What is the difference between the following:
Things started to work again.
Things started working again.
In many cases — and this is one of them — there is no difference between start with an Equi (PDF) infinitive complement clause to work again in
and start with an Equi gerund complement clause working again in
Some people sometimes might use this distinction in form to signal a distinction in intention or use, but only under special circumstances. Other people might ignore it.
One distinction it might be used to signal is that between continuous and intermittent. If I were describing recovery in a town after an electricity blackout, I might use Things started working again if there was sporadic recovery and Things started to work again if the recovery were genuine.
But that's really just me. In other cases it's clearer.
Either one might be used for an artist/author/etc. who had endured a dry spell and gotten past it. But it's the second one I'd use to imply that he has a new job.
In this case, there is no difference (unless you want to do some heavy hair-splitting), but you have to be careful. A standard counterexample is, “He stopped to eat.” versus “He stopped eating.”.
Think about this:
I'm going to shop.
I'm going shopping.
In term of the information communicated, they are equal.
However, there is a tangible difference in attitude and focus.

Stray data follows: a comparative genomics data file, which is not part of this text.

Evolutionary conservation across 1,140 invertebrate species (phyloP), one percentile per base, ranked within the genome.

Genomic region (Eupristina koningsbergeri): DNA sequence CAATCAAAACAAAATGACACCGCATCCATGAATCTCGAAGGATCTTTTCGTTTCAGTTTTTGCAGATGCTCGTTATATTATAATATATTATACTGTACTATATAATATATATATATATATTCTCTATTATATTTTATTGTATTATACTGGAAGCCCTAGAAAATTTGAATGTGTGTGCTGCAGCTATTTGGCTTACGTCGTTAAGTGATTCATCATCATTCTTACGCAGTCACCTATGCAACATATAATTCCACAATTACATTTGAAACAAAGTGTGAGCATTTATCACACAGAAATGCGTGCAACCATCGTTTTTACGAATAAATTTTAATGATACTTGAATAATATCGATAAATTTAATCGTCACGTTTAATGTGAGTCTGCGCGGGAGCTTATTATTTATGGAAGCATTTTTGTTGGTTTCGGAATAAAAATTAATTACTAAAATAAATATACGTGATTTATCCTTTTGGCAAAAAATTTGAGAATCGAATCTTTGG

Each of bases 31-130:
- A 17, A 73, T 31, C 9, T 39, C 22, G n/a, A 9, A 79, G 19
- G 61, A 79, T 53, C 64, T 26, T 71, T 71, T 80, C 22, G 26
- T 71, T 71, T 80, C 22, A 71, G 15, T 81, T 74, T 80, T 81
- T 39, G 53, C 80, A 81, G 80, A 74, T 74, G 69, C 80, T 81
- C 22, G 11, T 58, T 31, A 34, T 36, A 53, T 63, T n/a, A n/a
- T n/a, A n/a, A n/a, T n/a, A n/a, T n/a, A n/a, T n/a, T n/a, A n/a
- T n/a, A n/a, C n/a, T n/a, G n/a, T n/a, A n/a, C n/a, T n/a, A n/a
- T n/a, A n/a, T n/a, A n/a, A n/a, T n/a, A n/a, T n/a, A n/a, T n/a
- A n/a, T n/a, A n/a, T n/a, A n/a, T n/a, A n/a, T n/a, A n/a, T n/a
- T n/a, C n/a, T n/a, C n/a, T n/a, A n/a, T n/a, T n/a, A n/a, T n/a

I love to ski.
I love skiing.
Generally, the gerund form of the verb highlights the activity as a process, something in progress. This is why some refer to the "progressive" rather than the "continuous" form.
In highlighting the activity as an ongoing process, we may be communicating an emotional attitude.
Think of the McDonald's slogan:
I'm loving it.
Now, contrast that with a possible, and probably more grammatically correct:
I love it.
As living beings - Life is for (the) Living - we have a special emotional connection to the gerund form of the verb that is simply not present in the declarative infinitive.
To be is certainly not the same as being.
That is the living English language.
In this case, there is no difference because you can only start a process that then continues. So the progressive aspect of "working" is redundant, being already provided by "started".